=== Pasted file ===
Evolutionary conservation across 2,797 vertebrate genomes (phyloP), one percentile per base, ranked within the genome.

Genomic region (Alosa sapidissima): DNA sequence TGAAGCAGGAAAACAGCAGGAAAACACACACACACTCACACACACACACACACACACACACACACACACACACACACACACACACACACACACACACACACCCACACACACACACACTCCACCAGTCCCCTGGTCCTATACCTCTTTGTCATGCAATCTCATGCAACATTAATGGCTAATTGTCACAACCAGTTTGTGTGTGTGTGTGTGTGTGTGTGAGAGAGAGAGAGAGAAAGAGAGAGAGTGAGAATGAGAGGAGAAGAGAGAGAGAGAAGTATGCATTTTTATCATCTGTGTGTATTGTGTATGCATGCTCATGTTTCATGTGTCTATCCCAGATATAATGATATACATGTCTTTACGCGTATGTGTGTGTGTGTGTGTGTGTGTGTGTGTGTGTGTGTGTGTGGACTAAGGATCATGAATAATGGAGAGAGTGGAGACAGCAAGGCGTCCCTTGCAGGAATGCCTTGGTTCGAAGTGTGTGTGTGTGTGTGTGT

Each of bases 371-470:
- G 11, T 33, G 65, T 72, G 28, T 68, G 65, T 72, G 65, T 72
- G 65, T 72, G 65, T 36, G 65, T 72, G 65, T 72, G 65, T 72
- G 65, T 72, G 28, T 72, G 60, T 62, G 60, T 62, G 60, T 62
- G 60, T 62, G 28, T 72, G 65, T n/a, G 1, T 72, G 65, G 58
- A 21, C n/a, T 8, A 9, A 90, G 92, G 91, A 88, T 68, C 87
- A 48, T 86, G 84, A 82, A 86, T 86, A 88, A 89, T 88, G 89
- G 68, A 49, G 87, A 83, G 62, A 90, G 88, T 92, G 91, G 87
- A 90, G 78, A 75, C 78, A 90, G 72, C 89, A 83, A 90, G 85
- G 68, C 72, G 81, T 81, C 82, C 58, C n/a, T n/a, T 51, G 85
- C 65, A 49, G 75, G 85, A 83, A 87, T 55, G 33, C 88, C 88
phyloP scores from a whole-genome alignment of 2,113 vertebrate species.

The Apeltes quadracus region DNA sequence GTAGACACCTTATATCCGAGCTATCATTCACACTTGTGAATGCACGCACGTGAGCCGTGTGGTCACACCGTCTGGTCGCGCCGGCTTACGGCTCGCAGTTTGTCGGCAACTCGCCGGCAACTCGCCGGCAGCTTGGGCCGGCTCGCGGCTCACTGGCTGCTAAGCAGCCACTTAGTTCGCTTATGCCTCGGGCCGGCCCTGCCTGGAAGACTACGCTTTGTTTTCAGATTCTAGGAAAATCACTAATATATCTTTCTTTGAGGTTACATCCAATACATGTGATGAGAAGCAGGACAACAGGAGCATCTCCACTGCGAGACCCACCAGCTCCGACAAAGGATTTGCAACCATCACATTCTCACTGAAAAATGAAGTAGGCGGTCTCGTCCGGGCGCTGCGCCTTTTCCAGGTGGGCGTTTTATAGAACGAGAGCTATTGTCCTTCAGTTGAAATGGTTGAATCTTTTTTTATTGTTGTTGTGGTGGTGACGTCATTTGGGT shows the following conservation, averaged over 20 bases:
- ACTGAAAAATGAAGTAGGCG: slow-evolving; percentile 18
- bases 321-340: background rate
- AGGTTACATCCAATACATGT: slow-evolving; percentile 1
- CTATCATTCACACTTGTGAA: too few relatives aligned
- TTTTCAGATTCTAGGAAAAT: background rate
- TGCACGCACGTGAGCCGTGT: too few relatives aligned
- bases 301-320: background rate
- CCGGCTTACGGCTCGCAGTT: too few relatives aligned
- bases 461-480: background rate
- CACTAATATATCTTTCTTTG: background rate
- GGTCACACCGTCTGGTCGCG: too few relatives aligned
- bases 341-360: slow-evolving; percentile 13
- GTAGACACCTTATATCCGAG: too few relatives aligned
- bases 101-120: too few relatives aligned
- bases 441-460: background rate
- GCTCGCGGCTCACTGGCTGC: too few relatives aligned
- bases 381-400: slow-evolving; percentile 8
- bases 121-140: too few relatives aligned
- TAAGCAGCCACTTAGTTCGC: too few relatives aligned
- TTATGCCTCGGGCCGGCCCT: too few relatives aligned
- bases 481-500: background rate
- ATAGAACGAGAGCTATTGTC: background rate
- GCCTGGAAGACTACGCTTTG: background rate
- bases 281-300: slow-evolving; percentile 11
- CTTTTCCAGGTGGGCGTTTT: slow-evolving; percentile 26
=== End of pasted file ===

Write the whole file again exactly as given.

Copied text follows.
Evolutionary conservation across 2,797 vertebrate genomes (phyloP), one percentile per base, ranked within the genome.

Genomic region (Alosa sapidissima): DNA sequence TGAAGCAGGAAAACAGCAGGAAAACACACACACACTCACACACACACACACACACACACACACACACACACACACACACACACACACACACACACACACACCCACACACACACACACTCCACCAGTCCCCTGGTCCTATACCTCTTTGTCATGCAATCTCATGCAACATTAATGGCTAATTGTCACAACCAGTTTGTGTGTGTGTGTGTGTGTGTGTGAGAGAGAGAGAGAGAAAGAGAGAGAGTGAGAATGAGAGGAGAAGAGAGAGAGAGAAGTATGCATTTTTATCATCTGTGTGTATTGTGTATGCATGCTCATGTTTCATGTGTCTATCCCAGATATAATGATATACATGTCTTTACGCGTATGTGTGTGTGTGTGTGTGTGTGTGTGTGTGTGTGTGTGTGTGGACTAAGGATCATGAATAATGGAGAGAGTGGAGACAGCAAGGCGTCCCTTGCAGGAATGCCTTGGTTCGAAGTGTGTGTGTGTGTGTGTGT

Each of bases 371-470:
- G 11, T 33, G 65, T 72, G 28, T 68, G 65, T 72, G 65, T 72
- G 65, T 72, G 65, T 36, G 65, T 72, G 65, T 72, G 65, T 72
- G 65, T 72, G 28, T 72, G 60, T 62, G 60, T 62, G 60, T 62
- G 60, T 62, G 28, T 72, G 65, T n/a, G 1, T 72, G 65, G 58
- A 21, C n/a, T 8, A 9, A 90, G 92, G 91, A 88, T 68, C 87
- A 48, T 86, G 84, A 82, A 86, T 86, A 88, A 89, T 88, G 89
- G 68, A 49, G 87, A 83, G 62, A 90, G 88, T 92, G 91, G 87
- A 90, G 78, A 75, C 78, A 90, G 72, C 89, A 83, A 90, G 85
- G 68, C 72, G 81, T 81, C 82, C 58, C n/a, T n/a, T 51, G 85
- C 65, A 49, G 75, G 85, A 83, A 87, T 55, G 33, C 88, C 88
phyloP scores from a whole-genome alignment of 2,113 vertebrate species.

The Apeltes quadracus region DNA sequence GTAGACACCTTATATCCGAGCTATCATTCACACTTGTGAATGCACGCACGTGAGCCGTGTGGTCACACCGTCTGGTCGCGCCGGCTTACGGCTCGCAGTTTGTCGGCAACTCGCCGGCAACTCGCCGGCAGCTTGGGCCGGCTCGCGGCTCACTGGCTGCTAAGCAGCCACTTAGTTCGCTTATGCCTCGGGCCGGCCCTGCCTGGAAGACTACGCTTTGTTTTCAGATTCTAGGAAAATCACTAATATATCTTTCTTTGAGGTTACATCCAATACATGTGATGAGAAGCAGGACAACAGGAGCATCTCCACTGCGAGACCCACCAGCTCCGACAAAGGATTTGCAACCATCACATTCTCACTGAAAAATGAAGTAGGCGGTCTCGTCCGGGCGCTGCGCCTTTTCCAGGTGGGCGTTTTATAGAACGAGAGCTATTGTCCTTCAGTTGAAATGGTTGAATCTTTTTTTATTGTTGTTGTGGTGGTGACGTCATTTGGGT shows the following conservation, averaged over 20 bases:
- ACTGAAAAATGAAGTAGGCG: slow-evolving; percentile 18
- bases 321-340: background rate
- AGGTTACATCCAATACATGT: slow-evolving; percentile 1
- CTATCATTCACACTTGTGAA: too few relatives aligned
- TTTTCAGATTCTAGGAAAAT: background rate
- TGCACGCACGTGAGCCGTGT: too few relatives aligned
- bases 301-320: background rate
- CCGGCTTACGGCTCGCAGTT: too few relatives aligned
- bases 461-480: background rate
- CACTAATATATCTTTCTTTG: background rate
- GGTCACACCGTCTGGTCGCG: too few relatives aligned
- bases 341-360: slow-evolving; percentile 13
- GTAGACACCTTATATCCGAG: too few relatives aligned
- bases 101-120: too few relatives aligned
- bases 441-460: background rate
- GCTCGCGGCTCACTGGCTGC: too few relatives aligned
- bases 381-400: slow-evolving; percentile 8
- bases 121-140: too few relatives aligned
- TAAGCAGCCACTTAGTTCGC: too few relatives aligned
- TTATGCCTCGGGCCGGCCCT: too few relatives aligned
- bases 481-500: background rate
- ATAGAACGAGAGCTATTGTC: background rate
- GCCTGGAAGACTACGCTTTG: background rate
- bases 281-300: slow-evolving; percentile 11
- CTTTTCCAGGTGGGCGTTTT: slow-evolving; percentile 26